Emily Porter found the cover of Monique Truong's new book irresistible, and that it contained "the type of writing that makes you want to skip all of your responsibilities in order to ravish the pages until you take in every word."
They say we shouldn’t judge a book by its cover, but when searching for a new title to sink my teeth into I tend to be an incredibly visual person. The rich blue and alluring floral wreath on the cover of Monique Truong’s new book, The Sweetest Fruits, drew me in instantly. I’m glad it did, because the way Truong composes her novel is just the type of writing I pine for—the type of writing that makes you want to skip all of your responsibilities in order to ravish the pages until you take in every word. My mind felt irrevocably in sync with hers while reading this novel, made me yearn for more, and has me itching to read everything Truong has published. (She has also written Book of Salt, which I plan on picking up soon.)
Troung takes a narrative approach with a historical backbone in The Sweetest Fruits, one that lures the reader in, wanting to know all aspects of the amazing women who encompassed the shy, yet prolific writer Patricio Lafcadio Hearn—known for his Japanese legends and ghost stories, as well as a Creole cookbook. The reader is guided by the memories of these women, the memories of a birth, two marriages, and a great loss that is woven through their pasts with Hearn. We are introduced to a strong yet oppressed Greek woman, Rosa Antonia Cassimati, a tenacious boardinghouse cook who was born into slavery, Alethea Foley, a strong Japanese daughter of a samurai, Koizumi Setsu, and the journalist who bundled together their stories to create a biography so the world would know of Lafacdio Hearns intimate detailed life, Elizabeth Bisland. All of these women knew Hearn in different capacities and had a unique impact on who he would become as a writer and as a person, which made these women incredibly crucial characters in his life.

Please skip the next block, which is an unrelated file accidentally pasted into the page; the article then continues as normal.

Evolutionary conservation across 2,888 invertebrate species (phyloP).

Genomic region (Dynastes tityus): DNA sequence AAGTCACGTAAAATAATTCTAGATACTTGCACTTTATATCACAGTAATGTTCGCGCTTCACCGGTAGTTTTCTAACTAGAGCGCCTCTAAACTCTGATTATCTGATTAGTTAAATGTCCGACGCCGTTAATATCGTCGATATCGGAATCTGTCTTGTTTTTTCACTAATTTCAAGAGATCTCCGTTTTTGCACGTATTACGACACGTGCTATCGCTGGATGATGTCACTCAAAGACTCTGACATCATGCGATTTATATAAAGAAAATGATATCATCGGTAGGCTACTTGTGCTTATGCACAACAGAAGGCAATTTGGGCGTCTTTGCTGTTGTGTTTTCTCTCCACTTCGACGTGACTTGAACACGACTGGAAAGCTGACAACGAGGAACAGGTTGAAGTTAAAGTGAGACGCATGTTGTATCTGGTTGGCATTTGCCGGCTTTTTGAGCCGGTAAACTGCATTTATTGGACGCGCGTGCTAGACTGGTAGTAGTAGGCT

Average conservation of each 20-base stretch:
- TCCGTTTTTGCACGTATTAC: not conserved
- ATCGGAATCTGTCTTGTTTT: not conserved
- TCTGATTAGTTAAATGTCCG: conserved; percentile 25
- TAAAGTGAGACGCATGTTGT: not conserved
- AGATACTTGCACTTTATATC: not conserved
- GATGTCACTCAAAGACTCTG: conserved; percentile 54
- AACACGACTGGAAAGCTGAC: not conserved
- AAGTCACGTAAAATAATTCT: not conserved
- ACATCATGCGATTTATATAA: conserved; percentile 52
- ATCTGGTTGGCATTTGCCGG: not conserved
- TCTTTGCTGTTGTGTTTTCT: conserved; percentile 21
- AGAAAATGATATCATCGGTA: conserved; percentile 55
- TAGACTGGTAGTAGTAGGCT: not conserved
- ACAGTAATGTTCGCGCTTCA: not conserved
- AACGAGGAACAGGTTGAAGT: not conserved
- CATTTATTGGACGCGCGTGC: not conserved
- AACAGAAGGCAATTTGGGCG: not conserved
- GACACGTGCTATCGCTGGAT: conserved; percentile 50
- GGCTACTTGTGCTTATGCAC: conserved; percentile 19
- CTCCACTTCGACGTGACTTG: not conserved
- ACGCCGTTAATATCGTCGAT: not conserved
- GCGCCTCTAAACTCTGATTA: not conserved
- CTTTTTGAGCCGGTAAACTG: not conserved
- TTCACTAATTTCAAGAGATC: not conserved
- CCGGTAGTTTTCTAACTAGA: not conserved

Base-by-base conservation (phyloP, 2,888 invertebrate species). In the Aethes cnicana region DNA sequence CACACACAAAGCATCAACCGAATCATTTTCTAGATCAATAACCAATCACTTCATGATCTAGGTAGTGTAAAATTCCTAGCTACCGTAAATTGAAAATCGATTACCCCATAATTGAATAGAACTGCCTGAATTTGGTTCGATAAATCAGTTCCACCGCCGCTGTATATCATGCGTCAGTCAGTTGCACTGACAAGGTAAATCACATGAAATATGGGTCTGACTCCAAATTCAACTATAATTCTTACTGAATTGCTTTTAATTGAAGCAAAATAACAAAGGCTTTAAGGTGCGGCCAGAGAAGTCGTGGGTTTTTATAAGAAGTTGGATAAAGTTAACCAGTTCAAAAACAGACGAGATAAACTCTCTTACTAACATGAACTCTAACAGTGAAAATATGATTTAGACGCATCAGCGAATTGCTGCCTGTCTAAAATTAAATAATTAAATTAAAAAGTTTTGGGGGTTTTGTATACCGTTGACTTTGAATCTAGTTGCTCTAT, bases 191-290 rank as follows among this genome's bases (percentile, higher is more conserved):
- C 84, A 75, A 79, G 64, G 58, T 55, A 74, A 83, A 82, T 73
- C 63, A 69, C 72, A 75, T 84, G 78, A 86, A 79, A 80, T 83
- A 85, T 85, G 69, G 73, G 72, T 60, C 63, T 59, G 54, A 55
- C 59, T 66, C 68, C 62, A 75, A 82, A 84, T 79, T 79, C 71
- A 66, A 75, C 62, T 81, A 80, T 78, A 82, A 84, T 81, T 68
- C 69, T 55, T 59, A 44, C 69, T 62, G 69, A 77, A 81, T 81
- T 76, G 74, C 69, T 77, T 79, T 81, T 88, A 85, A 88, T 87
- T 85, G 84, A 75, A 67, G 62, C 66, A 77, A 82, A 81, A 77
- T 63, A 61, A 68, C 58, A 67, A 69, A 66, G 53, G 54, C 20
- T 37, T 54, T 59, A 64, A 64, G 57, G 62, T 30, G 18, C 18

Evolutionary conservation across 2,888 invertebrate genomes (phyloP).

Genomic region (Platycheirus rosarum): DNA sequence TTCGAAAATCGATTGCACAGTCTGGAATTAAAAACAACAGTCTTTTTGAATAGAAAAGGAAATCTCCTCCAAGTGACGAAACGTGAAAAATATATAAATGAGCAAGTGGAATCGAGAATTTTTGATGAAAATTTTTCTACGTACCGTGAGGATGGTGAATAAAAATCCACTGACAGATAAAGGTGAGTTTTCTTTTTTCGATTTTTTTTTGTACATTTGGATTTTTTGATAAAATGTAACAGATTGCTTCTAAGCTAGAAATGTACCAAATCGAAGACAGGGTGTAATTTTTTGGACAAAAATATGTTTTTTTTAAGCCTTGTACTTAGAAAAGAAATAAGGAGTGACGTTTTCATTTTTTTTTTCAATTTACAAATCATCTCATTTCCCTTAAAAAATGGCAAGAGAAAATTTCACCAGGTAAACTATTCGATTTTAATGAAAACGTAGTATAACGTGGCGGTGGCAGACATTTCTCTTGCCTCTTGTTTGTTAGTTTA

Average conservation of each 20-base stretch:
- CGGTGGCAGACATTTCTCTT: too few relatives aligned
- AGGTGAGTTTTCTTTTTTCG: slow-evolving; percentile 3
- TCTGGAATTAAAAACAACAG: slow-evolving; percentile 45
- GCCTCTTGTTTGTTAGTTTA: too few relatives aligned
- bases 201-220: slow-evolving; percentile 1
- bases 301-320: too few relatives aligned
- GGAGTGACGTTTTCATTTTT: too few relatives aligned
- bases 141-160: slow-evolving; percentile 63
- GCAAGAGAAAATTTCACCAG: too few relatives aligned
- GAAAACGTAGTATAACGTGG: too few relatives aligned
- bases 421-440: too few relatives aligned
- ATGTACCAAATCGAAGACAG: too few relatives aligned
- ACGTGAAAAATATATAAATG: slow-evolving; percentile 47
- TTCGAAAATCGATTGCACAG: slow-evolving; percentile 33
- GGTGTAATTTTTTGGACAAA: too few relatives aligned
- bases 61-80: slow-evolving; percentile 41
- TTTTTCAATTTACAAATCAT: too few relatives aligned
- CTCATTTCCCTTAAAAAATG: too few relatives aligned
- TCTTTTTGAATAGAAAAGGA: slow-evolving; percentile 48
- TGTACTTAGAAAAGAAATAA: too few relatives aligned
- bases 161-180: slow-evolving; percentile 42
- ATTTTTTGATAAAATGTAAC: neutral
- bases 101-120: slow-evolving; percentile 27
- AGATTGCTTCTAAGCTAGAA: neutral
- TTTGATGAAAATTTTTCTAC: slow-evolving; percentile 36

His mother paints the scene before Hearns' birth. From living with her father and brothers who kept her confined in the home, she was no stranger to female oppression during the time period. After meeting Hearn’s father, who soon abandoned them at his elderly aunt's home, she was forced to leave her second born with the aggressive stranger for a “better” religious upbringing that ended up leaving him alone and homeless. She speaks of her life as a woman:
Born of grief, loss, tragedy or shame, such companions often follow the bodies of women. Men shrug theirs off by traveling afar, strangling them in foreign fields or drowning them in deep waters.
Alethea Foley, who was born into slavery on a Kentucky plantation and was a cook throughout her life, shared her memories with the journalist of her first husband with bittersweet recollection:
I didn’t always understand Pat’s stories once they had reached the pages of your newspaper, Miss. As with his lilt, Pat could change his words at will. I preferred the plainer ones that he used when he told his stories to me. The readers of your newspaper preferred the ones bedecked with lace, as Charlotte would say. Maybe the readers wanted the lace because they had to pay money for the stories. I got them for free.
Koizumi Setsu, the daughter of a great samurai, ends the story with a look back onto her and Hearns life together raising their four children. Setsu continues her relationship with her deceased husband by sharing her nightly ritual:
Once the children are asleep, I light the lamp in your writing room and we begin. These lips do not move, nor do yours. We hear each other’s voices all the same.
What really tugged at me the most was how Troung provides these women, who were hidden behind this international male writer and the ways of the time, a strong and influential voice. It shows the hardships they had to endure merely for their gender, and how they helped mold this well known writer—some even collaborating behind the scenes. On a broader scale, the novel shows the intricacies of life and how relationships really shape the person you eventually become. In this case, it just happens to be Patricio Lafcadio Hearn.